Wisconsin loves beer. Cheese too of course, but definitely beer. Most of us like our Happy Hours, and I’ve been around long enough to know CFR likes to party once in awhile.

But, is it a bad idea to have drinks after a workout? (I specifically mean CrossFitting, and then drinking. It should go without saying that drinking before/during a CrossFit workout is stupid and dangerous.)

SPOILER ALERT: The answer is going to be it depends.

Let me first run through what I understand to be the main effects of alcohol as they relate to overall fitness:

In summary, drinking after working out can hinder fat loss and muscle gain goals. The extent of these effects can vary based on a ton of things (amount of alcohol, how long after exercise, gender, body composition, which study you look at, etc.). So, I don’t think someone can prescribe a direct formula for you to determine if it’s okay or not. One size doesn’t fit all here.

What I do feel comfortable saying is this — drinking after working out is fine if you’re on track for your goals. If your goal is to be the fittest woman/man on earth then shots of Fireball will probably throw you off course.

If your goal is to lose weight and you’re consistently dropping a pound or two each week with beer in your diet, you’re probably A-OK. If your goal is to PR your front squat but you’ve hit a plateau, maybe experiment with less alcohol for a month and see what happens.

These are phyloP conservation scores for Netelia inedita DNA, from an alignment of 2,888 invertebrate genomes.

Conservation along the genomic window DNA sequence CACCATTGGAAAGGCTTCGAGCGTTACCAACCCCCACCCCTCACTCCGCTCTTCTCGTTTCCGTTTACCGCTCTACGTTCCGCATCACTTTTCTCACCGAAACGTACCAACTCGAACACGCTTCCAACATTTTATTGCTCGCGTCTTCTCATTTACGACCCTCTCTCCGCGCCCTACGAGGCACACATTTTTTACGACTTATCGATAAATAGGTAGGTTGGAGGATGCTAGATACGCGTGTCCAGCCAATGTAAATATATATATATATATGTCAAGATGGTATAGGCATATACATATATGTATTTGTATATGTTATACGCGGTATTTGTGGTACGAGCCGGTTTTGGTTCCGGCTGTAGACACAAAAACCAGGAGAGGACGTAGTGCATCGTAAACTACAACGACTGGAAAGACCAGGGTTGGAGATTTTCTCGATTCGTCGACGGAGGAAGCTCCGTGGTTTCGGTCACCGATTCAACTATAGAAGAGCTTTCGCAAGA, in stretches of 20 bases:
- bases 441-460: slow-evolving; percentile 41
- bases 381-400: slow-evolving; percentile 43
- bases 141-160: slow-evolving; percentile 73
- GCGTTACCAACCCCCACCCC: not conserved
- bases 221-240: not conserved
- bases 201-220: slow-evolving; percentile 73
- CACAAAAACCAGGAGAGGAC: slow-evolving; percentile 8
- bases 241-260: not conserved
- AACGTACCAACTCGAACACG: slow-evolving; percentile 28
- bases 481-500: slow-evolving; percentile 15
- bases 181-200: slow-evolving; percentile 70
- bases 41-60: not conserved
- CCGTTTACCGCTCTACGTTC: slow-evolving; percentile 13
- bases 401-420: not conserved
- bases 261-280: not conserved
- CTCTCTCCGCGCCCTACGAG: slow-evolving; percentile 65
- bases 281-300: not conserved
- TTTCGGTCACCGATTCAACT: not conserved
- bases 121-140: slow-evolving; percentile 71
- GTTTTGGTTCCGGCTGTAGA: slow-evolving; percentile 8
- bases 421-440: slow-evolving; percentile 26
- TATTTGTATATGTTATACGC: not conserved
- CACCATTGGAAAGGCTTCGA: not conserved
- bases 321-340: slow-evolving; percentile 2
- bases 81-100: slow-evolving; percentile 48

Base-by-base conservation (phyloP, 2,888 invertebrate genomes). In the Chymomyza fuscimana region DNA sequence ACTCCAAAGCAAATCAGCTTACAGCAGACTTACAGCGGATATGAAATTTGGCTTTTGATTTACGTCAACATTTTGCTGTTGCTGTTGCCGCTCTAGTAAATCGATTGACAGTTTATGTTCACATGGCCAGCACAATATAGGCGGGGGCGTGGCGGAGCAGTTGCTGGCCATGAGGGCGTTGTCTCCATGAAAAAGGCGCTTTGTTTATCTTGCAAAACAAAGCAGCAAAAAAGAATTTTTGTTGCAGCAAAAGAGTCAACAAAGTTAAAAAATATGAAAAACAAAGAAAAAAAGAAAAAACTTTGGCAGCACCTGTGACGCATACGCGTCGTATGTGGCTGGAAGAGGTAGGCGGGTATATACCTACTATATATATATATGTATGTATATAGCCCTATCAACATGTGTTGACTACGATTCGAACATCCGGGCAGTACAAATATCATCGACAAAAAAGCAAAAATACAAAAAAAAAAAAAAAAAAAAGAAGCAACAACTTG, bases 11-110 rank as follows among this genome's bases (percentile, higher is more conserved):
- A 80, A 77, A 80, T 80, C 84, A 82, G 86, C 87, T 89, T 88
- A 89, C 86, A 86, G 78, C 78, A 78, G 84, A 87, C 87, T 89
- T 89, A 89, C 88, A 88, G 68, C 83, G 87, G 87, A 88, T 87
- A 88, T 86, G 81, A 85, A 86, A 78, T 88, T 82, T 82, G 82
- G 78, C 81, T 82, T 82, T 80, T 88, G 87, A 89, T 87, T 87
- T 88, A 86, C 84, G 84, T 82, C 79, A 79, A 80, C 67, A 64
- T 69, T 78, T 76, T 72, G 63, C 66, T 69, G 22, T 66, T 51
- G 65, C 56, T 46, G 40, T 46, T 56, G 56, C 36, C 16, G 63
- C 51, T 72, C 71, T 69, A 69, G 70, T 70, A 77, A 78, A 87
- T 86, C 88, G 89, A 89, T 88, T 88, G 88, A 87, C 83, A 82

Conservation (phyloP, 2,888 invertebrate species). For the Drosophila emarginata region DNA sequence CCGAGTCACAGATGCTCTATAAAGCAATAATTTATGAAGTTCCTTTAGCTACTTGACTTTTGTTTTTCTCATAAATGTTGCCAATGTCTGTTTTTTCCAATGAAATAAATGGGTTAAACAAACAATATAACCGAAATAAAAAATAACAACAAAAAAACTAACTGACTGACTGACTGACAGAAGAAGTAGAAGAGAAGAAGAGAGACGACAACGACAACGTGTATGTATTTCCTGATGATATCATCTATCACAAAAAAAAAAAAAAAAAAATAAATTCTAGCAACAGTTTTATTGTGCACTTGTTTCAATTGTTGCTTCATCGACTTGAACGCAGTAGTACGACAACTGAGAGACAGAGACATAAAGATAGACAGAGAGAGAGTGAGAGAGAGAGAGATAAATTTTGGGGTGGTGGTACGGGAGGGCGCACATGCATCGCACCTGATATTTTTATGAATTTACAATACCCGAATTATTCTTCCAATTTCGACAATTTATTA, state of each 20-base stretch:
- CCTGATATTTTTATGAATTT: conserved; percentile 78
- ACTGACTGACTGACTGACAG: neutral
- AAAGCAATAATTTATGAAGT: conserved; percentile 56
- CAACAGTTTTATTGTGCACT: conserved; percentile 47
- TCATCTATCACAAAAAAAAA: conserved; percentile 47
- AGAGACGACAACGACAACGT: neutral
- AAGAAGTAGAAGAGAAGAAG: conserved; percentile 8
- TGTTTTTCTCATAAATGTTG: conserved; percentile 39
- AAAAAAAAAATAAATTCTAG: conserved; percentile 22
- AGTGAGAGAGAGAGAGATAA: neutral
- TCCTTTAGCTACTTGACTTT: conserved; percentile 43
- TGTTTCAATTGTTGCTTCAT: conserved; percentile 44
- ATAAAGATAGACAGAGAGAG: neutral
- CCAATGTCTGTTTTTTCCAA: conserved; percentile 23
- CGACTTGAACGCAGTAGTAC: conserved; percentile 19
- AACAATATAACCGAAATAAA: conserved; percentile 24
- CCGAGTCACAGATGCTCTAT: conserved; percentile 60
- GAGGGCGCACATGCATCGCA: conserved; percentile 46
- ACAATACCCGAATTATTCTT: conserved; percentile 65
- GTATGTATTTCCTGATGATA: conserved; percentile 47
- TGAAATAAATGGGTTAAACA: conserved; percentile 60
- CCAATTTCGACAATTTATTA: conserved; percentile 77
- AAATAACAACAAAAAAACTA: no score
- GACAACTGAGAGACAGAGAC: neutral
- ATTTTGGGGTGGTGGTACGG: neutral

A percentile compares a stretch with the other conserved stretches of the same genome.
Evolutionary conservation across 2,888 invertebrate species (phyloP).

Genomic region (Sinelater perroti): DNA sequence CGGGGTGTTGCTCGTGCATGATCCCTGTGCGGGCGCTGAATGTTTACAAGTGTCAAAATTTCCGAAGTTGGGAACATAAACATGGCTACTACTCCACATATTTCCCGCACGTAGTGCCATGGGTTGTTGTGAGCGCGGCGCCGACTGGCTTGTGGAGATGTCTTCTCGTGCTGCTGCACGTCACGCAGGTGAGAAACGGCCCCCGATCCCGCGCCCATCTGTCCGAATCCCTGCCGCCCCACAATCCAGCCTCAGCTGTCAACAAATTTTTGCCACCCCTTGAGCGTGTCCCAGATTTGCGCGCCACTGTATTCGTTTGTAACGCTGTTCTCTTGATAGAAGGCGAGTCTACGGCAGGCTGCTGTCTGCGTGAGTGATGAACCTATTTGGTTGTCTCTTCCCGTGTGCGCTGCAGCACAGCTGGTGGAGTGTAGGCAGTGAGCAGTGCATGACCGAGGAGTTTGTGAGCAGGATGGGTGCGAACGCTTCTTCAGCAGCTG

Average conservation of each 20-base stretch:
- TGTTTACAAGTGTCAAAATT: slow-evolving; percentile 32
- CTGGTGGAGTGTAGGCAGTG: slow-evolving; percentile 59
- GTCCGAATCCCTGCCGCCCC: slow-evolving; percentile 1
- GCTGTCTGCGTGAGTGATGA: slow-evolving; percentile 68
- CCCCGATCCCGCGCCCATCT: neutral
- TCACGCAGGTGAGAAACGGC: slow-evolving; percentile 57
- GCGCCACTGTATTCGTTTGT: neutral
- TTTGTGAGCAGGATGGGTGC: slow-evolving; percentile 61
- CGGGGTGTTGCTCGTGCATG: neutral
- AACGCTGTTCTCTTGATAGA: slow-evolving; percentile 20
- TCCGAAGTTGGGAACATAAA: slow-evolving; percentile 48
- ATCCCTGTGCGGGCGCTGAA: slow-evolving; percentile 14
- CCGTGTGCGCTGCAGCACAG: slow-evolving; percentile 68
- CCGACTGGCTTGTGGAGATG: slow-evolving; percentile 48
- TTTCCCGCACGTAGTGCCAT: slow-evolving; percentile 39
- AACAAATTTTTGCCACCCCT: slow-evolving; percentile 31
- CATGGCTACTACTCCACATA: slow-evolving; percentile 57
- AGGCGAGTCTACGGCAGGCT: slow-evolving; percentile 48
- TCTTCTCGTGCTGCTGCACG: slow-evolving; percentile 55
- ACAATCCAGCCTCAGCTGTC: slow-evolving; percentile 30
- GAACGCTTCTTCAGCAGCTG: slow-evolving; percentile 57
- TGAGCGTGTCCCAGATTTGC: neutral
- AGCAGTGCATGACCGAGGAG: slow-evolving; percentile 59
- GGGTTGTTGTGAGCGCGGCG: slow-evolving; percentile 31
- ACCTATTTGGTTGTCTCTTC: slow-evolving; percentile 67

If Happy Hour with friends is worth a few muscle fibers and some sleep, go to Happy Hour. Exercise is supposed to make you happier, so don’t let it get in the way of that. At the same time, I probably wouldn’t start substituting water for beer in your post-workout protein shakes — even if it makes you happy. There’s got to be a line somewhere.

If you set goals, track their progress, and adjust as needed, this type of question will be easy for you to answer (also if booze was healthy — that would make this particular decision a lot easier).

*Disclaimer: None of the above took into consideration the disease of alcoholism. An alcoholic would have a different set of rules that I’m not qualified to write about. This article was not written with them in mind. Also, if you’re under 21, you should obey they law. This isn’t an article for you either.
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